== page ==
Every single industrial sector run by humans — anything involving hands or brains, was annihilated by the near-singularity. This happened very early on, too. Much earlier than we all anticipated. But I think — and maybe it’s just me, and I am biased, obviously — I think, that science fiction writers got the shittiest end of the stick. Though it took a bit longer for us to feel the pain.
It was great at first, when the robots took my day job, which included debugging code ten and a half hours a day, four days a week. I took my neo-income paycheck and caught up on all the things I had always wanted to do. Twelve years in Manhattan and I could count the number of times I had enough of a mind to visit Central Park on two fingers. The sun and allergens got to my eyes quickly, though, and I settled back into my basement studio.
I spent most of my mornings and nights on my real passion, writing science-fiction. This awesome vacation period was shared by many others, this renaissance for the unemployable. Things were bananas for the better part of three decades. All these people were becoming artists and lounging around and partying all day. Heck, I even had extra time left to patch things up with my brother, too.
It was in this societal whirlwind that I landed a few reputable book deals with a few of my stories, which led to more and more exposure. And then the writer-director-musician-magician of “Hey Computer!” cited my second book as a partial inspiration for her film. I wasn’t invited to the Oscars for it, though. But who cares? It was kind of a shitty movie, anyway. Not even really technically a movie to begin with. Anyway, still a bonkers thing I never thought would happen to me. And I had my own fans by this point. It was great just to be a part of everything.
When the near-singularity started to take off more dramatically, though, things got fucked up. I’d spend the better part of a year researching some fictional technology and writing a story around it, only to see that very same technology get developed in real life. All of my science-fiction efforts were getting poured into what fast became regular day-to-day fiction, which draws a very different readership. Every futuristic concept I breached turned into old news before I could get the first editorial rejection back.
I even came up with a radical nanomedicine approach that could be used to communicate with animals, only to see the scientific concept behind it get published by some intelligent computer hours before my story made it to print. (I was snubbed for the Nobel since I didn’t actually carry out the necessary experiments, but neither did those fancy-ass computers, I maintain.) And wow, did I find out my cats were assholes. That’s beside the point. At least at this time I still held the attention of a small group of dedicated readers. But my convention table was noticeably thinner those last few years.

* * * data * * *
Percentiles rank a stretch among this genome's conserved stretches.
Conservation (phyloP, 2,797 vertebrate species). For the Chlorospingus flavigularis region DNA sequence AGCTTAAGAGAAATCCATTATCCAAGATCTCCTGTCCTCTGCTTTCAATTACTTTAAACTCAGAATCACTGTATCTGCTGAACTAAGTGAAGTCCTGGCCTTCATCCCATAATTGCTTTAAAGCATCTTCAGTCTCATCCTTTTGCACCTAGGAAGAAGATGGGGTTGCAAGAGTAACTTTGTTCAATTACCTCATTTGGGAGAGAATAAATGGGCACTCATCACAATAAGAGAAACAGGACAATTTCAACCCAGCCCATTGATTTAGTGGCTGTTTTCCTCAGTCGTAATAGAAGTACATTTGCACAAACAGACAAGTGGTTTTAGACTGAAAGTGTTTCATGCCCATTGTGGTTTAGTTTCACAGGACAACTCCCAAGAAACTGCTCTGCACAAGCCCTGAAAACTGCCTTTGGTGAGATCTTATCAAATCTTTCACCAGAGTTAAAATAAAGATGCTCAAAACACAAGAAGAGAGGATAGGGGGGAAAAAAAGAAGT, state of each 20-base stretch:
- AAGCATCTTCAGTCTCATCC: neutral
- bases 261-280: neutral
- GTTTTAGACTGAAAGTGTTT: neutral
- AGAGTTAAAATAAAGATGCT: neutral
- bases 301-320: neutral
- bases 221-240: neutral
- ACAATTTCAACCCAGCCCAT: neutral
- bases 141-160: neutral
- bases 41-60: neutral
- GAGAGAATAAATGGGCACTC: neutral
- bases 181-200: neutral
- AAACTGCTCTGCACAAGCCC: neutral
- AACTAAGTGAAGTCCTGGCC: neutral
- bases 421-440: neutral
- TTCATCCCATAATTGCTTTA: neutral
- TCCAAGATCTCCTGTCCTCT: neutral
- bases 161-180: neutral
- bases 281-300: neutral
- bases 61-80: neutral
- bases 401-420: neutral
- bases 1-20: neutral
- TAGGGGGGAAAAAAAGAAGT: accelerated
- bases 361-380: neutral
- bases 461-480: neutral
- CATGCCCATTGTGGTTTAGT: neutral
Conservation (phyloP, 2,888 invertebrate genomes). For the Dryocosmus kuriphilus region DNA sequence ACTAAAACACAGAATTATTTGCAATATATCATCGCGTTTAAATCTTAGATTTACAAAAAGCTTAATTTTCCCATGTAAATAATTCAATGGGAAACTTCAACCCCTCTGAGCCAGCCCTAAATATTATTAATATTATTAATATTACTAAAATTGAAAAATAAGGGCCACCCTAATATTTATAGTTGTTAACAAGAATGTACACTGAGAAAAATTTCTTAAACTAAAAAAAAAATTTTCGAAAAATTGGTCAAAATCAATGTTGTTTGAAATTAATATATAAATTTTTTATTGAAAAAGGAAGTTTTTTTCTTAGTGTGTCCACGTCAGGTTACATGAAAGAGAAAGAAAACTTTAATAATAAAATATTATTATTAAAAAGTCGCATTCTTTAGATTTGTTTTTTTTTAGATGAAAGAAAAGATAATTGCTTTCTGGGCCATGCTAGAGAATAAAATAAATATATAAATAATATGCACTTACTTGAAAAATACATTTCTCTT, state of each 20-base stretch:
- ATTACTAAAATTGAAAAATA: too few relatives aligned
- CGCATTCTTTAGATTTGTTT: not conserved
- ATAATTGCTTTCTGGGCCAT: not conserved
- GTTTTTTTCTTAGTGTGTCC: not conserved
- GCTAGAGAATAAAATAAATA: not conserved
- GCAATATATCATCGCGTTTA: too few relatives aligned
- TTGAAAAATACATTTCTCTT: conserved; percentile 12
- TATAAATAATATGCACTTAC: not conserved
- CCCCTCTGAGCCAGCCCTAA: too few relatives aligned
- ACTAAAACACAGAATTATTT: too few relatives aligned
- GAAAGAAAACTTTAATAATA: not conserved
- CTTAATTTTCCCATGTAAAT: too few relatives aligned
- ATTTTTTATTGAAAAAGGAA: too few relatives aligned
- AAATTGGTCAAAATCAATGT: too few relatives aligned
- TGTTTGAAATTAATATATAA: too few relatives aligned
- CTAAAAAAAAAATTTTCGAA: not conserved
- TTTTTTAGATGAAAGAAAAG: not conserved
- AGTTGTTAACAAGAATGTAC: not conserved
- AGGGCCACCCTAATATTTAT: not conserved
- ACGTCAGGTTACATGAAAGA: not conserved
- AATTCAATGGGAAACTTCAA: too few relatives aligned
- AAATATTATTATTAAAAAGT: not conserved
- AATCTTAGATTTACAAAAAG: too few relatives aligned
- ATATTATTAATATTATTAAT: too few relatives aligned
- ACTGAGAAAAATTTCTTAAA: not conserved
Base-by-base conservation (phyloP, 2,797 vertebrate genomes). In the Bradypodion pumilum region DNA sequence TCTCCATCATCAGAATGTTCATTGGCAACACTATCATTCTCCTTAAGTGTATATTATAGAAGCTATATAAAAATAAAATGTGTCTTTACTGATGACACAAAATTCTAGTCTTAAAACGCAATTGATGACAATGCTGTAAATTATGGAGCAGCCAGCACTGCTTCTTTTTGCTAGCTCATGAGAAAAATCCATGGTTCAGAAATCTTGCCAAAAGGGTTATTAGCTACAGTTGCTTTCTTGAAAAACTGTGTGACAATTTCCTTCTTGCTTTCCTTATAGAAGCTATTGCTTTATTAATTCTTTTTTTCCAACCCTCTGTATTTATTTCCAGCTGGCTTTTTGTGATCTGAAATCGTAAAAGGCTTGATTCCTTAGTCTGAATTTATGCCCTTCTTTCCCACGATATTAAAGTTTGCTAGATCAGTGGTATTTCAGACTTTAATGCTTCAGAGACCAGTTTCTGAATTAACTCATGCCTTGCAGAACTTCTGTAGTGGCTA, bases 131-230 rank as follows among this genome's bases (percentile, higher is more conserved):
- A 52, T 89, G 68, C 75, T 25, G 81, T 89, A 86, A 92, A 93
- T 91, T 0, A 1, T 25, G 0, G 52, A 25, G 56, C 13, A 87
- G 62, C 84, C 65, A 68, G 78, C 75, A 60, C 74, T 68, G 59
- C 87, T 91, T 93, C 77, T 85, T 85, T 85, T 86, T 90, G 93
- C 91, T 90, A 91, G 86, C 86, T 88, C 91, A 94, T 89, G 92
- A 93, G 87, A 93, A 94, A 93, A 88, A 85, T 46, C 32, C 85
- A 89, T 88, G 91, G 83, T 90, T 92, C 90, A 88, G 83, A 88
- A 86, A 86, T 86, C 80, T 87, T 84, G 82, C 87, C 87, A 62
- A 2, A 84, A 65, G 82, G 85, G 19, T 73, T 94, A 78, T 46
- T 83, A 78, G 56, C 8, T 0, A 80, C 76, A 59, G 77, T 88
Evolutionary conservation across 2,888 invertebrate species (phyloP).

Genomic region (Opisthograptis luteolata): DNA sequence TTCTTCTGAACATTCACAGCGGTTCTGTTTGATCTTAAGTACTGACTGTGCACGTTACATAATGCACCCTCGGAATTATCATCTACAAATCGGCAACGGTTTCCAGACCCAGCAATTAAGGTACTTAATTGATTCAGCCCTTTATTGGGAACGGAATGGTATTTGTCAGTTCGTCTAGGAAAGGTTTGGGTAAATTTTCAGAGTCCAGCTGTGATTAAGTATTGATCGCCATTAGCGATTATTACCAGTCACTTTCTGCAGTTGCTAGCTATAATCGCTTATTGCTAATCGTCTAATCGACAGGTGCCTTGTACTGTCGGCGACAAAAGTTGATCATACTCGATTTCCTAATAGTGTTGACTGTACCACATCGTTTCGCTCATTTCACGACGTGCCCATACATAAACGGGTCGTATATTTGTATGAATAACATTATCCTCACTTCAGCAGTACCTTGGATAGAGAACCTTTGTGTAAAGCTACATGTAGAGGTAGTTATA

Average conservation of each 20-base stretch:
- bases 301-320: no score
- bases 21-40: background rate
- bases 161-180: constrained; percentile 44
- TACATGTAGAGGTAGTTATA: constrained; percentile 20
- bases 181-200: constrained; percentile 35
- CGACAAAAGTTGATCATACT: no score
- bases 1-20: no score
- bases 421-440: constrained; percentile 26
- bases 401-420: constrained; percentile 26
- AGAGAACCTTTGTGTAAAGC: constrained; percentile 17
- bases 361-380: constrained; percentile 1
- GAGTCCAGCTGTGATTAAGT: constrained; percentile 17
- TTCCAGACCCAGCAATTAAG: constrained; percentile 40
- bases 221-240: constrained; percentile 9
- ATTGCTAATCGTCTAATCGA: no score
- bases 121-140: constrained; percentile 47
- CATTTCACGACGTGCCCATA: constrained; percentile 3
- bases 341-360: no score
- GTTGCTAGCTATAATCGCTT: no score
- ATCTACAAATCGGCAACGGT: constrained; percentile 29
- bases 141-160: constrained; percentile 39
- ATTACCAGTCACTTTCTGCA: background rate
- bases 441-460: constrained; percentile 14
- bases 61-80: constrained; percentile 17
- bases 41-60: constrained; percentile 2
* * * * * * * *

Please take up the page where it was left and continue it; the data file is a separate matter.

The end came almost without warning, around the time people began opting into quantum-squared computing language for 100% of their personal communication. Nobody liked English anymore. Sure, Quant is way more efficient. You have fewer fights with your mother-in-law, that’s for sure. Or at least, better ones. I’ll give the techno-worshippers that. But between you and me, I missed the clunky, inexact-and-therefore-inspiring nature of my native tongue. I’m a nostalgic person. What can I say?
So, one morning I took it up with the Uppers. I asked if I could go back in history, to a place where people still read books and my stories would matter. I didn’t even need internet OR computers to do my work. I would write stuff with those wooden tools or quills or whatever it is they were called.
They said, politely, that Albert Einstein was still right. Time travel was (is) not possible. My calculations say it probably is, but they have 0.1% more computing power than me, so who am I to argue?
But they offered me, what is, we all agreed, the next best thing. An entire holographic universe to myself — where nearly-real (but ultimately computer-generated) people live. And they speak English, too! And they will be primed to read my work and have things to say about it to each other.
I don’t even have to use physical tools to write. (I actually don’t even remember what it feels like to have a body.)
Well, I have to get back to constructing some plot twists, now. I hope you tune in next time for more of my stories!